Sunday, April 24, 2016

Trusting information in Obituaries

This week I was very fortunate to connect with a new highly probable cousin on my paternal great-grandmother’s Terry side.  As always, it’s so exciting to find someone you are probably related to who also enjoys talking about our ancestors and piecing together the information we may both have separately in order to learn more about our ancestors.  This sparked me on to look at my paternal great-great grandfather Gilbert Terry of Peconic and Orient, New York.
I started by looking at what I already knew at this point about Gilbert:
  • Gilbert was born to Walter Franklin Terry and Elizabeth Ann Tooker Terry on 25 June 1833 in Patchogue, Suffolk County, NY.  Gilbert was the 3rd of 10 children; Walter Franklin, Albert Bunce, Gilbert T., Edward Henry, Elizabeth Frances, Ira Brewster, Emily A., Josephine Virginia, Amelia and Charles.
  • Gilbert married Almeda Vincent Robinson on 21 October 1857.
  • Gilbert and Almeda had 5 children; Carrie Eliza (my great-grandmother), Ella Frances, Forrest, Millard E. and an unnamed infant daughter.
  • I know that Gilbert ran the Mill in Peconic for many years.  (More information about this in a future blog.)
  • Gilbert died on 27 April 1907 in Orient, Suffolk County, NY. and is buried beside his wife Almeda, infant daughter, sons Forrest and Millard at The New Bethany Cemetery in Mattituck, Suffolk County, NY.

Terry family stone
Terry Gilbert headstone
Gilbert death certif
Interesting that some information on his death certificate is incorrect.  I thought the primary cause of death was interesting.  I would have expected the primary and secondary to be the other way around.  Gilbert was actually 73 since he died about 2 months before his 74th birthday.  I also laughed at his occupation being listed as a ‘Farmer’ knowing that he had run the Peconic Mill for about 34 years.
Then I decided to look at an Obituary that I had and realized I actually had 3.  As I reviewed the information in each I realized that there was a variety of information and that some of the information wasn’t as accurate as I thought it would be.  Since these weren’t my first pieces of information I was surprised to see the discrepancies. 
Obituary 1-I believe this is from the newspaper The Long Island Traveler
“Gilbert Terry, a well known and highly esteemed citizen of Orient, died suddenly last Saturday afternoon of heart disease,  He was 78 years old.  Mr. Terry was well know in Peconic and Mattituck, where he formerly resided.  He leaves a widow and one son Forrest Terry, as well as two brothers and three sisters.  A short funeral service was conducted Tuesday at his late home; then the remains were taken to Mattituck, where services were conducted in the M. E. Church.”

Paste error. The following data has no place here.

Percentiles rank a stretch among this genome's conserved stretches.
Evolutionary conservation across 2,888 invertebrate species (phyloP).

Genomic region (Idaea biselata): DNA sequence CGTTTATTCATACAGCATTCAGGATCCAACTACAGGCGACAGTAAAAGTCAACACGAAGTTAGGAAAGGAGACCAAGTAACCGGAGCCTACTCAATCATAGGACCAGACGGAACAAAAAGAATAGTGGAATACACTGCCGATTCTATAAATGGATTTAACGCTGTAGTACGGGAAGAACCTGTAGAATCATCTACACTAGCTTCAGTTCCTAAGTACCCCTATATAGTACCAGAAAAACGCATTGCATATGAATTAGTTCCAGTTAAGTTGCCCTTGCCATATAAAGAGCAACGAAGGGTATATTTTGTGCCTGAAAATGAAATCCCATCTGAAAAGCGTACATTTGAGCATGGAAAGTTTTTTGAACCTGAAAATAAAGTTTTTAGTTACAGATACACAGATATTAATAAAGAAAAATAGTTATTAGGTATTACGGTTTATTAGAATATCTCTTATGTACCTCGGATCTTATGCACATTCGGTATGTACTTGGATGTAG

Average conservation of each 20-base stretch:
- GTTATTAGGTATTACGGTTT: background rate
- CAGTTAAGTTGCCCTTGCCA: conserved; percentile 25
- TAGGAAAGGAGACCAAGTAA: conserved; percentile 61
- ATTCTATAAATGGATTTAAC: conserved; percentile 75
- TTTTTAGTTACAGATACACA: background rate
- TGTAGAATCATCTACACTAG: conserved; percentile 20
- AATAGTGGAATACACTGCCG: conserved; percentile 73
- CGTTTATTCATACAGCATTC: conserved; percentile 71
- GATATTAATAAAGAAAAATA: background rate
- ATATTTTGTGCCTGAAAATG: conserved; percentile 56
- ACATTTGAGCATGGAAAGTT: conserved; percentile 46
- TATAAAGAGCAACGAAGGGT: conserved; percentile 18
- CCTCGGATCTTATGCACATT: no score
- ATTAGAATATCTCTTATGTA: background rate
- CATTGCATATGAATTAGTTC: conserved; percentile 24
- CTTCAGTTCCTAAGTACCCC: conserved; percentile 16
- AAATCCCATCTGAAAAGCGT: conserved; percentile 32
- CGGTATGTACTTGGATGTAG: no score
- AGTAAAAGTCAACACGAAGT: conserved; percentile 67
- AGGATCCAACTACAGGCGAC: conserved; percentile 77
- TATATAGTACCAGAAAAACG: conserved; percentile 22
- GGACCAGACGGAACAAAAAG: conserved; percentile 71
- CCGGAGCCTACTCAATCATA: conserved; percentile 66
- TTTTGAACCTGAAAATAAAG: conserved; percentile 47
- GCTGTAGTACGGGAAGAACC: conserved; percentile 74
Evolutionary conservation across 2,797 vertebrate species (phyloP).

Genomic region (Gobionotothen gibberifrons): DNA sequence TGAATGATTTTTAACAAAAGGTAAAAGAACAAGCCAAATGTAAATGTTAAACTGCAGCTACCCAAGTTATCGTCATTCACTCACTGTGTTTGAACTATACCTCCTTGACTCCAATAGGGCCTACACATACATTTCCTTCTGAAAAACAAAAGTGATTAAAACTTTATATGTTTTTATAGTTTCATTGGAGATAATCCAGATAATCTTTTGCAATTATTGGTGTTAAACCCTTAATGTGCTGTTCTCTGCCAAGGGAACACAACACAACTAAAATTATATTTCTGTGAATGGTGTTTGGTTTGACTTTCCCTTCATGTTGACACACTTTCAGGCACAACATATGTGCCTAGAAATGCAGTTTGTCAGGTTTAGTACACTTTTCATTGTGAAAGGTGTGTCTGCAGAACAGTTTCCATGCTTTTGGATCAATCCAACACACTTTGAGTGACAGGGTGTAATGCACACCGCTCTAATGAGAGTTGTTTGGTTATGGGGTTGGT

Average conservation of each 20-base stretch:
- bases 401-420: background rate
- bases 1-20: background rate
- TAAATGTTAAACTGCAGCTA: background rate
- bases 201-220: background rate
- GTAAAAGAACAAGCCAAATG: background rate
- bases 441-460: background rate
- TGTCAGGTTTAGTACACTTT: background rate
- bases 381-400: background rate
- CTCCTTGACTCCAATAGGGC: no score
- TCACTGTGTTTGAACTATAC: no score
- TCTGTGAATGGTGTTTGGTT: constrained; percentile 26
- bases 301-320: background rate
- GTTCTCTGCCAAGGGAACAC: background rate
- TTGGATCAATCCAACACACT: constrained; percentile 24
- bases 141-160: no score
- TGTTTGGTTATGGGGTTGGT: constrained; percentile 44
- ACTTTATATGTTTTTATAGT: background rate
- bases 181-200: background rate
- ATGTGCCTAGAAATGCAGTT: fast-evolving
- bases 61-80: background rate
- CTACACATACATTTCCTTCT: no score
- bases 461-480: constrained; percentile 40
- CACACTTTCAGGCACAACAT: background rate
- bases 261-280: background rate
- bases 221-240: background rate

Obituary 2-From The County Review dated 3 May 1907 page 4
Gilbert Terry, a well-known resident of this place, died suddenly last Saturday afternoon of hear disease.  Mr. Terry was well known in Mattituck and Peconic, where he formerly lived.  He was 73 years of age.  The internment was at Mattituck on Monday afternoon.”
same issue page 5
Orient, April 27-Gilbert Terry, aged 73 years.  Internment at Mattituck.”
Obituary 3- From the newspaper The Riverhead News dated May 4, 1907
“Baiting Hollow
Mrs. John B. Warner received word on Saturday, April 27, of the sudden death of her father, Gilbert Terry, of Orient, on that date.  Mr. Terry had been writing his daughter only a few days before his death, and was then in his usual good health.”
I thought it interesting in Obituary 1 that Gilbert is listed as only having 1 son and no daughters.  At the time of his death his 2 daughters, Carrie Terry Warner and Ella Terry Billard, were still living but not mentioned.  If I hadn’t known and was looking for information I would have been mislead.  Gilbert actually had 5 brothers and 4 sisters.  Perhaps the obituary is only referring to the ones still living?  I don’t have all the death dates for his siblings so I will need to follow-up on that one.
I wish I had that last letter she received from her father.  In some of her letters to her sister (see blog posts labeled Carrie’s letters to read more about the letters she wrote to her family) it seems that her father may have been a little disappointed in her for not visiting more often.
Lessons learned-Be careful!! Don’t believe everything you read and remember that an obituary may be able to give you some leads but it may also omit some valuable information as well.
If you have any corrections or additions or stories to share I look forward to hearing them.
Enjoy the journey,
Thanks, Fred for taking time to talk about our Terry Family and possible connections.  I look forward to continuing our discussions and work!

Sunday, April 17, 2016